And the numbers bear this out. When we look at the Synergy data, we find that Bosh has tallied twice as many post-ups from the right block (138 plays) as the left block (66 plays). And in isolations, Bosh has registered 65 percent more plays on the right side of the floor than on the left.
Spoelstra saw something on a spreadsheet and managed to successfully apply it to the hardwood.
Getting players to respond to analytically-driven strategies is no easy task. Teams all across the league have been trying to find the most effective way of deploying the digits.
Since 2004, Houston Rockets general manager Daryl Morey has helped to organize the annual MIT Sloan Sports Analytics Conference, a get-together of some of the brightest minds to discuss, among other things, the convergence of numbers and sports. Attended by hundreds of brainiacs, the conference was affectionately dubbed “Dorkapalooza” by ESPN.com’s Bill Simmons -- and with good reason.Issac Baldizon/NBAE/Getty
Erik Spoelstra has been able to sell advanced stats to Bosh.
Last year’s panel of basketball analytics was manned by some of the rock stars of the basketball stat-head community, including Dallas Mavericks owner Mark Cuban, Boston Celtics assistant general manager Mike Zarren, former director of quantitative analysis for the Denver Nuggets (now employed by ESPN) Dean Oliver, ESPN.com’s John Hollinger and former Portland Trail Blazers general manager Kevin Pritchard. It was a fascinating discussion that centered on the power of data analysis in basketball.
But the panelists also paid considerable lip service to the limitations of data analysis.
More specifically, the front office members voiced their difficulties in application. As they pointed out, it’s one thing to crunch the data on a computer, but another to actually implement it on the court. How do you tell an NBA player about his points per possession from the various locations inside the arc?
Spoelstra says he occasionally talks about stats with his players, but he’s careful not to overwhelm them.
“I don’t beat them over the head with it,” Spoelstra said. “You can’t make it a math class. I have mountains of data and you try to digest it all into an amount that they can handle. When it can make a point, yeah, I bring it up.”
Some players are receptive to the concepts of advanced statistics. In casual conversation a couple weeks ago, Heat forward James Jones mentioned his adjusted field goal percentage, which is a fairly new metric that weights 3-point shots heavier than the standard field goal percentage. For sharpshooters like Jones, adjusted field goal percentage offers a truer measure of their talents. Others check the numbers to confirm their own beliefs or learn more about their game.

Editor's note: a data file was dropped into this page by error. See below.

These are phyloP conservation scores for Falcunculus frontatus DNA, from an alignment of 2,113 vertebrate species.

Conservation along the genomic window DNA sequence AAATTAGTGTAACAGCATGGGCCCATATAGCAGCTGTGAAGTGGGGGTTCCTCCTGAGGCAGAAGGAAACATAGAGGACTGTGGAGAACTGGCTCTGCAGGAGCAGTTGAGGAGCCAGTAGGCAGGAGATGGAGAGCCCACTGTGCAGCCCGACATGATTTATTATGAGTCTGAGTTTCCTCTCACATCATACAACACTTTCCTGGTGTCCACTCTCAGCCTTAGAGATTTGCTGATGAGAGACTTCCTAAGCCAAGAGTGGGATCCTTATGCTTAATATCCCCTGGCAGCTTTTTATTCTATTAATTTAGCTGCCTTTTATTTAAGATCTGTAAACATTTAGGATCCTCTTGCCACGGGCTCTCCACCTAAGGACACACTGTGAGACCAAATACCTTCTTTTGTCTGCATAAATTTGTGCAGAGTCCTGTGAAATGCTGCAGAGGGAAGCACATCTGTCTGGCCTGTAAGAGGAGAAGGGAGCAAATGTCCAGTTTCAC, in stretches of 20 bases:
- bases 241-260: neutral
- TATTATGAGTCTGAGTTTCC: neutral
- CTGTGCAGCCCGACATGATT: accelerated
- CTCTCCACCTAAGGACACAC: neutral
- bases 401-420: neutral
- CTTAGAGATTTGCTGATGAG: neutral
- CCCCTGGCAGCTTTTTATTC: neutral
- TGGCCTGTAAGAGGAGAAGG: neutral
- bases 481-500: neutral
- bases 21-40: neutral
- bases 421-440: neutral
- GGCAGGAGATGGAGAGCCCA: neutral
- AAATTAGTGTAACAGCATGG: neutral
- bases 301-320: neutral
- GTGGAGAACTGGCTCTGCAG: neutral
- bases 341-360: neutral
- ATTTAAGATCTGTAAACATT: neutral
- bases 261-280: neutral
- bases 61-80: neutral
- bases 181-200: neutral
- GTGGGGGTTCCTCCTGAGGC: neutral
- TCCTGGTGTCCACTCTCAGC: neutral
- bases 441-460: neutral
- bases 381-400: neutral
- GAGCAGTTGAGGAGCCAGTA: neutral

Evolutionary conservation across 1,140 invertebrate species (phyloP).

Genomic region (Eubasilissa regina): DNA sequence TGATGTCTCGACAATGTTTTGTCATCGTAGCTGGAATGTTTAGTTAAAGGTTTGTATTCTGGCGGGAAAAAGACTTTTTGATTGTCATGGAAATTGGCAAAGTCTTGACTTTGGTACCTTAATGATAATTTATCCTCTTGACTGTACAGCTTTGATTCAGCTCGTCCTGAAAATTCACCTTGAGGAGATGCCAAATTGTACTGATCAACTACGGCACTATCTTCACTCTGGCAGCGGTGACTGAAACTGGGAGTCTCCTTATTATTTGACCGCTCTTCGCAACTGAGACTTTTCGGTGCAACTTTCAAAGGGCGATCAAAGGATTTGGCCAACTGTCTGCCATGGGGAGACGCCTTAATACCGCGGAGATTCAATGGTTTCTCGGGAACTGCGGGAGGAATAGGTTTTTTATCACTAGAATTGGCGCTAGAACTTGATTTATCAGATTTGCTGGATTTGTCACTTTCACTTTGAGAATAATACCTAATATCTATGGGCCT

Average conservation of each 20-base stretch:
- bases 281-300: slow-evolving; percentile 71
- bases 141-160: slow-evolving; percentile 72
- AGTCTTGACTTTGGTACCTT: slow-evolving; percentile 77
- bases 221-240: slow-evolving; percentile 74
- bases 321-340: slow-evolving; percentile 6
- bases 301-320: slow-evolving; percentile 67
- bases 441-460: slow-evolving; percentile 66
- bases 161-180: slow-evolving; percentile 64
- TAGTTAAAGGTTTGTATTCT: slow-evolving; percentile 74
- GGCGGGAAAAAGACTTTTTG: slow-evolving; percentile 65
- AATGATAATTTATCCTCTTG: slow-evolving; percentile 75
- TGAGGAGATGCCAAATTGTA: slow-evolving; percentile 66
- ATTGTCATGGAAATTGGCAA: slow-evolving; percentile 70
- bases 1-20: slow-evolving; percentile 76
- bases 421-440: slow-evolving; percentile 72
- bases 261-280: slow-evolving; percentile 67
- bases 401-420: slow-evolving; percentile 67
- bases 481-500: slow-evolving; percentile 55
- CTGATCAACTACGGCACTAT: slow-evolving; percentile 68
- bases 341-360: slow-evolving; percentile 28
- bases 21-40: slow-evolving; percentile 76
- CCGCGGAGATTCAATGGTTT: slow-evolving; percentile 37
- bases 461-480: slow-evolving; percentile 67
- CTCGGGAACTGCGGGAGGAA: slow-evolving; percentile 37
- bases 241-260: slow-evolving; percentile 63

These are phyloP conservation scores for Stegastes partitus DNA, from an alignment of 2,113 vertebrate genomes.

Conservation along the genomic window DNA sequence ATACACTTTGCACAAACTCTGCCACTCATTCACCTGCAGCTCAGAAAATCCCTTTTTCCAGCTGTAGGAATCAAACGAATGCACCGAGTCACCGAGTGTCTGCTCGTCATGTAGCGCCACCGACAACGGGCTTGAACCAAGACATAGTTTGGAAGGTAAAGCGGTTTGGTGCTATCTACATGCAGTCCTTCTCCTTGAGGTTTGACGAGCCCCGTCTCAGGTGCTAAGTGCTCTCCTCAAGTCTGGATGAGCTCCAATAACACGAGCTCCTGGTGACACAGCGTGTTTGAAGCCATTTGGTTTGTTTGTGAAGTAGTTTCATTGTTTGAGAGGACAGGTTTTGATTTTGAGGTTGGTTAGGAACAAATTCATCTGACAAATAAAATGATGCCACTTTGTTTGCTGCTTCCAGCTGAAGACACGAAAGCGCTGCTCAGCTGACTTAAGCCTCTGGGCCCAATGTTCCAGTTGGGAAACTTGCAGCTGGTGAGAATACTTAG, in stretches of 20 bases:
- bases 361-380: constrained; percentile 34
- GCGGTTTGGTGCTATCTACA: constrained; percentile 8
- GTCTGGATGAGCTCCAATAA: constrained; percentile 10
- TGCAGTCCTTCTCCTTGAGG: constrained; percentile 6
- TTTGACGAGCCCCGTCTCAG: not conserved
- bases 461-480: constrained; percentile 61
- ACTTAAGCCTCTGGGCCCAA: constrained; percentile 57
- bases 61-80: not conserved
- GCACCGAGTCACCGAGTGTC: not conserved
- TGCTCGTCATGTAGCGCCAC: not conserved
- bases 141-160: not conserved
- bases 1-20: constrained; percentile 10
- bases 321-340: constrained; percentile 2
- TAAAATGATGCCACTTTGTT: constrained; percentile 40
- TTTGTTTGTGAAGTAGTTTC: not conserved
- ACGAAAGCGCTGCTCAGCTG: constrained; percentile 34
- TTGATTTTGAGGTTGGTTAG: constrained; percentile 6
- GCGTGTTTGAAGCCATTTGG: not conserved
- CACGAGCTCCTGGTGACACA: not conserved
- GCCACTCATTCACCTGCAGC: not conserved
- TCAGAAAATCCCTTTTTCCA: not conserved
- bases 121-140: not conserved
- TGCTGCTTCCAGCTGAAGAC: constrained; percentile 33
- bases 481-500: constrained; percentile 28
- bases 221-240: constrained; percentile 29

“With Dwyane, certain numbers will strike his interest,” Spoelstra said. “Other times it will be too much. He’ll let you know. You get to know players after a period of time.”
A lot of time has passed since Spoelstra became part of the Heat organization. Fifteen years ago, Spoelstra joined the coaching staff as a video coordinator. Since then, he has climbed every step of the ladder and created some new ones too.
Before being promoted to head coach ahead of the 2008-09 season, Spoelstra was an assistant coach and director of scouting for the team but also helped to build an internal advanced statistics database for then-coach Pat Riley.
“As an assistant, I used numbers quite a bit for my reports for Pat,” Spoelstra said. “With Pat, you could never give him too many numbers. He could always digest it. And then when you start working with players, you tell them, ‘Hey, you happen to be really good here, struggling a bit here. Let’s work on this.’ And then you give them a number and they’re surprised.”
Spoelstra is not just a stat-head, even though he’ll routinely drop references to his team’s efficiency numbers. He’s not just a gym rat, although he has been credited with revamping Wade’s shooting stroke. He’s not just a savvy communicator, despite convincing three alpha-dogs to play as one. He’s all of the above.
Spoelstra has worn nearly a dozen hats in the Heat organization, and his treatment of Bosh provides a crystal-clear window into his comprehensive preparation as a coach. He consulted the analytics, watched endless film and then used the acquired information to build the X’s and O’s infrastructure of the team. Not many coaches can do that.
But that numbers-and-nuance approach may be what it takes for a 40-year-old to lead an unprecedented combination of talent and ego to greatness.